• Expanding the number of of Mobile Crisis Outreach Teams. They are essentially a “mental health ambulance” service, managed by officials at the U., which can respond to a person’s home and help in a crisis, Eliason said. He said the service is currently centered on Salt Lake County; the task force recommends expanding the teams statewide.

Panel members also said they would continue to push the distribution of gun locks and safes as a way to reduce a leading risk factor for suicide, as part of the ongoing “Is Your Safety On?” public awareness campaign. About half the youth suicides in Utah last year were carried out using a firearm.

The group also urged the Utah Board of Education to include more training on coping skills for teens as part of standard health instruction. And panel members said they were encouraged by the promise of peer-to-peer mental health outreach programs in place in some Utah schools, such as Hope Squads.

“Too many youth die after some sort of crisis has occurred in their life,” Eliason said, “and if they were to better understand that this is temporary, that there are ways to cope with this, and that life will get better, we know that can help so many of them.”

The Sandy Republican has introduced House Bill 370 this session that would make data collection easier on those who have died by suicide, and mandate schools to put in place youth suicide prevention training programs in classes. The bill would also set up a fund to collect suicide prevention grants from local governments and the state, along with private groups.

Other recommendations by the task force — including funding of the mobile crisis teams statewide — likely will also be included in a new version of HB370, Eliason said in an interview.

Task force member Troy Williams, executive director of Equality Utah, an LGBTQ rights group, said he and fellow members “realized early on we couldn’t accomplish everything we needed,” considering the tight deadline.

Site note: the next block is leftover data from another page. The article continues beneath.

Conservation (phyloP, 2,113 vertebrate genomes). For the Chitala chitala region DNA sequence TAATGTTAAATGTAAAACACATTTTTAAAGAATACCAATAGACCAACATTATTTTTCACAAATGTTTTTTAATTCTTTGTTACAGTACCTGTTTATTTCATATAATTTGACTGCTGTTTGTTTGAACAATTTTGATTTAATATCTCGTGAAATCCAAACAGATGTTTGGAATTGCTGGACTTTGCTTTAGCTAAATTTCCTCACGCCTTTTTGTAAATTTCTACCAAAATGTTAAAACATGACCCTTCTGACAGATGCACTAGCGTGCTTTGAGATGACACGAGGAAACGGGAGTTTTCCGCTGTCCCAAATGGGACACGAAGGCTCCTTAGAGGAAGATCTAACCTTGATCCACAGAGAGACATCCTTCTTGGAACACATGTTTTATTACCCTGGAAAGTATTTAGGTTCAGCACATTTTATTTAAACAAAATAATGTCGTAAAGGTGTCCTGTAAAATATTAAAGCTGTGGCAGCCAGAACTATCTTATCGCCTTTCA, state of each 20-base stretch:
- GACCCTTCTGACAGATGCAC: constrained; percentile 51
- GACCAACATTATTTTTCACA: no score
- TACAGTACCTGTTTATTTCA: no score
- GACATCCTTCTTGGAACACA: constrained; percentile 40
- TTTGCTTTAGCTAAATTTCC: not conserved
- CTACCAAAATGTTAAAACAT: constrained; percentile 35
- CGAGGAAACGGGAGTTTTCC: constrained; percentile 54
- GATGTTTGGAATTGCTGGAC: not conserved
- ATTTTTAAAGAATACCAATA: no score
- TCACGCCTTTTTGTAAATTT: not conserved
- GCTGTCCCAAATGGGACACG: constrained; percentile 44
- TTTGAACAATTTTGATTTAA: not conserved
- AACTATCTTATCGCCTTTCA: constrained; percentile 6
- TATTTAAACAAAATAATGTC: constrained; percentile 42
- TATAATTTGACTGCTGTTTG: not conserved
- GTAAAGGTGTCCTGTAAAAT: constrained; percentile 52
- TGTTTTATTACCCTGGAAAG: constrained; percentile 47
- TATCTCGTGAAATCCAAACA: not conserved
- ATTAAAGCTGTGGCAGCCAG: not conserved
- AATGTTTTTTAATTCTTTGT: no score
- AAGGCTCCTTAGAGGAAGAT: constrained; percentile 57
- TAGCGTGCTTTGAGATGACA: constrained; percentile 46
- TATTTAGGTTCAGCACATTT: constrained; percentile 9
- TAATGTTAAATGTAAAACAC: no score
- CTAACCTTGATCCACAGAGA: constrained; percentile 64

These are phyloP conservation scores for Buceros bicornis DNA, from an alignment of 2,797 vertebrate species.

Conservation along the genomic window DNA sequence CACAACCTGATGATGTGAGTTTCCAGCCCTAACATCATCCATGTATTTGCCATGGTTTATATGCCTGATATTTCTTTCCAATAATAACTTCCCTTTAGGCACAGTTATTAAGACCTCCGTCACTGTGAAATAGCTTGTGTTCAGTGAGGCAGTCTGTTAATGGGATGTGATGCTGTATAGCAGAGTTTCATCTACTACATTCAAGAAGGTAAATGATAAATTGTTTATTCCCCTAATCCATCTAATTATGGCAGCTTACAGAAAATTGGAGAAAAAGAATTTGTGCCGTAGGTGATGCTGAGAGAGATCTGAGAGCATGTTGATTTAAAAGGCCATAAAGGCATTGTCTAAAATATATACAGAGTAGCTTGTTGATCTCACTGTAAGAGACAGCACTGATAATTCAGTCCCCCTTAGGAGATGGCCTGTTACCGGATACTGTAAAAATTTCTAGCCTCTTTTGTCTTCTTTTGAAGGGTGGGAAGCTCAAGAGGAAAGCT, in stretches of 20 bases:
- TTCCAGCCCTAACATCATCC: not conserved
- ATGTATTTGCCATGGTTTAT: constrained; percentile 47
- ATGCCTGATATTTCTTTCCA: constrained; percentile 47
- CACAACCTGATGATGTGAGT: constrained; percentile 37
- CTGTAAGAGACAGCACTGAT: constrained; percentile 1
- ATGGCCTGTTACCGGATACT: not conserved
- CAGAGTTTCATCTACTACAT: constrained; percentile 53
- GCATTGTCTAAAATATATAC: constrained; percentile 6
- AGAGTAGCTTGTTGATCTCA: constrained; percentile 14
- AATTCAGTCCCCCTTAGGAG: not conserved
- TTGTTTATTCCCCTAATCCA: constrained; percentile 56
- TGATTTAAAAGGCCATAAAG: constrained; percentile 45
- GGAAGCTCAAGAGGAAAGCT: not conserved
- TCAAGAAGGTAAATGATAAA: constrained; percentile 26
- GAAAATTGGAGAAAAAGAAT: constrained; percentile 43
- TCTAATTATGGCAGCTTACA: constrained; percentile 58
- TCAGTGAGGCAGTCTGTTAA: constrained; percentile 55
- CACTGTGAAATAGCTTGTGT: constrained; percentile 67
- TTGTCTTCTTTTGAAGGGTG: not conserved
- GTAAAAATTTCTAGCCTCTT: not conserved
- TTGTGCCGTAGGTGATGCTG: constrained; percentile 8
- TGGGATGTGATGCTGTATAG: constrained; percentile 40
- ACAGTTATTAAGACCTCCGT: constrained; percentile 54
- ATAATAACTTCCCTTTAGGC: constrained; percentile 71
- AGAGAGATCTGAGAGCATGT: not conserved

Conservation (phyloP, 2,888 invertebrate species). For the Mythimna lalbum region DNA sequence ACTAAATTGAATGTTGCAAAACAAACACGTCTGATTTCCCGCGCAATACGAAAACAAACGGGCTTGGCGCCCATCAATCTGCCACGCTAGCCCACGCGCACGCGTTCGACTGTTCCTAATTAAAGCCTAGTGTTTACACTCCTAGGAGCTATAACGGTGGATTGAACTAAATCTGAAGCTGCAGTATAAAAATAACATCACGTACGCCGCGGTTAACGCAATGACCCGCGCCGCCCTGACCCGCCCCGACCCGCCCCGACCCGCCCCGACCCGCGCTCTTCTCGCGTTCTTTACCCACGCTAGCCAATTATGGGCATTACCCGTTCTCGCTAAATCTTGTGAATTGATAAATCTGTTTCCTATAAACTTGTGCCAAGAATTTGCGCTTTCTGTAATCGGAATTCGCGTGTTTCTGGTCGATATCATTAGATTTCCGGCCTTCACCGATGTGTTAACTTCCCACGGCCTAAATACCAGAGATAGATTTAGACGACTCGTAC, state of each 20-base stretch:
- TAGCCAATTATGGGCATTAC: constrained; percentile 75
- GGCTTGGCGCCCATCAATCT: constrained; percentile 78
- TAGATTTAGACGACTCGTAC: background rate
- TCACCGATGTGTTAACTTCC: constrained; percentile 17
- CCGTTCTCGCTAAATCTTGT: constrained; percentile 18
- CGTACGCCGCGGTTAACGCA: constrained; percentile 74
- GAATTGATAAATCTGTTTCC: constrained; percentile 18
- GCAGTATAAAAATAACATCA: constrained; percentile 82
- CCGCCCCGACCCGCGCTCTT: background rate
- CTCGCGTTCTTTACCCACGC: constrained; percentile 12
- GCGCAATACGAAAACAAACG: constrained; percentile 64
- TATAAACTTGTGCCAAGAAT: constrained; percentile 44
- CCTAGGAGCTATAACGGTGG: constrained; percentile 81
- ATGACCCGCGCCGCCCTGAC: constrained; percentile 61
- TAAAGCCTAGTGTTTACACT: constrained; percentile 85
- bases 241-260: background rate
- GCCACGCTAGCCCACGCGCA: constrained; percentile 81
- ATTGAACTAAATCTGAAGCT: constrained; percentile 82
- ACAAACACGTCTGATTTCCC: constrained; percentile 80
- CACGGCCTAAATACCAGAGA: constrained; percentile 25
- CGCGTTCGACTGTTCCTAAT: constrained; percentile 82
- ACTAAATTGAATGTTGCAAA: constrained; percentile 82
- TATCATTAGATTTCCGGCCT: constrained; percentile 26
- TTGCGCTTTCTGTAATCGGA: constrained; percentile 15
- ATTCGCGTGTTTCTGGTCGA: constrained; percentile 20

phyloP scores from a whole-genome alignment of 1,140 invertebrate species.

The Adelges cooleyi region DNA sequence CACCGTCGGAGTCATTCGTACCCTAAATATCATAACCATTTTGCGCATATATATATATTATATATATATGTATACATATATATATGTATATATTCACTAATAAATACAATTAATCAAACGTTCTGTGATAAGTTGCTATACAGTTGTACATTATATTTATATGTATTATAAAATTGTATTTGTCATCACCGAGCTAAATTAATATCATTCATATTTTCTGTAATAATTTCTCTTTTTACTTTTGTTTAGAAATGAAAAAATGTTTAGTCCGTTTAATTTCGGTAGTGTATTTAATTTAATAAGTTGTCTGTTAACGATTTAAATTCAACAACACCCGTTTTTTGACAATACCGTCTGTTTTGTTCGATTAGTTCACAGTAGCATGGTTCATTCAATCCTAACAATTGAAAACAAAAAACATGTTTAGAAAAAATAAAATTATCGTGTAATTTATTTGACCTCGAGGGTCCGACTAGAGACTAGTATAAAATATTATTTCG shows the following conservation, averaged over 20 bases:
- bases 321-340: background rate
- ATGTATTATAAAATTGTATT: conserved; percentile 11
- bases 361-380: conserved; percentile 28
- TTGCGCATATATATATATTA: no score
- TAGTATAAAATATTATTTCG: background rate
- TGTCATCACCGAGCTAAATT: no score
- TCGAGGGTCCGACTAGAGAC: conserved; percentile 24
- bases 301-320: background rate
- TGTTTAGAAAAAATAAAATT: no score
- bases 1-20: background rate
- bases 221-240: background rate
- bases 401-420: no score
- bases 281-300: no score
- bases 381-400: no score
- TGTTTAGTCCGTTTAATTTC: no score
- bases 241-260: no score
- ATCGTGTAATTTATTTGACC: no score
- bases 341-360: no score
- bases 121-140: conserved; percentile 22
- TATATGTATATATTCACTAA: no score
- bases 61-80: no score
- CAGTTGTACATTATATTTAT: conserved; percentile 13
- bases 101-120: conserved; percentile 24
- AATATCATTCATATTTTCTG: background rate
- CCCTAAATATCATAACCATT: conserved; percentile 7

But Williams said he was encouraged that the task force’s work would continue, and he plans to keep the spotlight on the vulnerability of LGBTQ people for mental health issues and suicide — including with The Church of Jesus Christ of Latter-day Saints. Another member of the task force is Mormon apostle Ronald A. Rasband.

“It’s important that we’re having this dialogue together,” Williams said. “The more that we can sit down together, open up and share each other’s experiences is truly critical.”

When the task force first met, officials began their work at a “very educational level,” explaining the data and trends to some members, said Kim Myers, who is suicide prevention coordinator for the Utah Department of Human Services. But that drew more influential voices into the discussion — such as Rasband and Gail Miller, owner of the Utah Jazz.

“You bring in additional leadership, hopefully additional resources, and then you sort of widen the audience — who you’re talking to about [youth suicide],” she said. “I think that’s a positive thing.”

U.S. Sen. Orrin Hatch, R-Utah, did not participate in the task force, but joined Herbert and other officials at the Tuesday announcement, mentioning legislation he is pushing to create a national 3-digit number — similar to 911 — to prevent suicide. Hatch, a seven-term Republican, called youth suicide “one of the most critical issues facing our country and our state.”

Hatch said it is important to remind children “how much they matter, how much we love them, how much they mean to all of us.”

“Teenagers face unimaginable pressures and challenges in this day and age,” he added. “We have to fight back against bullying, we have to promote love and understanding. And above all, we have to care.”

Anyone experiencing suicidal thoughts is asked to call the 24-Hour National Suicide Prevention Hotline, 1-800-273-TALK (8255). Utah also has crisis lines statewide. Those who want a gun lock to secure their firearms can email gunlocksUT@gmail.com.